1998 Ap Ushistory Dbq Essay

1070 Words Dec 16th, 2011 5 Pages
Nardine Salama 1998 DBQ ESSAY
AP. USHISTORY The origins of the Federalist and Democratic-Republican parties can be traced back to the early 1790s. Initially, the Federalists, or broad constructionists, favored the growth of federal power and a strong central government. The Federalists promulgated a loose interpretation of the Constitution, which meant that they believed that the government could do anything by the implied powers of the Constitution or that congress had the right to interpret the Constitution based on connotation. On the contrary, the Democratic-Republicans favored the protection of states’ rights and the strict containment of federal power. The Democratic-Republicans were strict constructionists and they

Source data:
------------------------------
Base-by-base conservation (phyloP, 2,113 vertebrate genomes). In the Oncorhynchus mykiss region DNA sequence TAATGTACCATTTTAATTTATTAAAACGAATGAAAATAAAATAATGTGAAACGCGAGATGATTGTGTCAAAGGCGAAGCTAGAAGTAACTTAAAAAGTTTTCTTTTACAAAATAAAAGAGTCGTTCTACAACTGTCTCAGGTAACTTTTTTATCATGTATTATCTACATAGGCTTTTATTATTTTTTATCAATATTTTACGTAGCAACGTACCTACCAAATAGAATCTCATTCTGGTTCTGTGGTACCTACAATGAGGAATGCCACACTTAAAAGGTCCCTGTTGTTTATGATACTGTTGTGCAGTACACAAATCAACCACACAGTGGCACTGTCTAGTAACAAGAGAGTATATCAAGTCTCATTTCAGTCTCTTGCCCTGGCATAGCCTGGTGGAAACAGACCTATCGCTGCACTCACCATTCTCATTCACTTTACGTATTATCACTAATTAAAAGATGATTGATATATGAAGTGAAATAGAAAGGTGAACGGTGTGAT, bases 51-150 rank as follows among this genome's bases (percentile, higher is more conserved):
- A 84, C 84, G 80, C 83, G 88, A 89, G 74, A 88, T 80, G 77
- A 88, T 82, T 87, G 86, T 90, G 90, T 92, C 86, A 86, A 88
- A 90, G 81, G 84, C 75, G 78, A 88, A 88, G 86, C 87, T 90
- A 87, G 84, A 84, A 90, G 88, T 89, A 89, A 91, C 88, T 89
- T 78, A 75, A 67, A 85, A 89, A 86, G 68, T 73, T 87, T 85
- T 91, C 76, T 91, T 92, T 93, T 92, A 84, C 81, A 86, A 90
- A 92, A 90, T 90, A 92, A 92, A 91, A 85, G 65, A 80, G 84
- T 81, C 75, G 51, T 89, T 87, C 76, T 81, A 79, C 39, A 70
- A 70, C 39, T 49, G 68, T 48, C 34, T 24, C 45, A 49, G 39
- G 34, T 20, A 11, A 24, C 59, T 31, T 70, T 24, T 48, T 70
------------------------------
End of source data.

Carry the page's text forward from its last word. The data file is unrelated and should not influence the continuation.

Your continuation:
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Towards the end of Jefferson’s presidency and especially after, he and the Jeffersonian Republicans came to realize that although they were “not an advocate for frequent and untried changes in laws and constitutions” (Doc. G) there came a point when change is needed, a constitution that defined a nation many years ago cannot define a nation that has advanced in so many aspects, it would only hold the nation back. When Jefferson left office, James Madison was left with a divided party, a revived Federalism and an unresolved crisis in foreign affairs. For the most part, the Federalists during Madison’s time only used their view on broad constructionism when it was accommodating them. For example when the Hamilton institution tried to pass a conscription bill during America’s first great war, Daniel Webster, a federalist from New Hampshire claimed that it was unconstitutional and that nowhere in the constitution does it state that Congress had the right to enact a law enforcing a draft of men out of the militia and into the regular army (Doc. D). The constitution stated that men are entitled to aid the militia of the states. The aid of the militia were stated as the right – “to repel invasion, suppress insurrection, or execute the laws” however Federalists believed that Congress had the right to interpret the Constitution based on connotation; making Madison’s bill not unconstitutional, based on Federalist belief. When the

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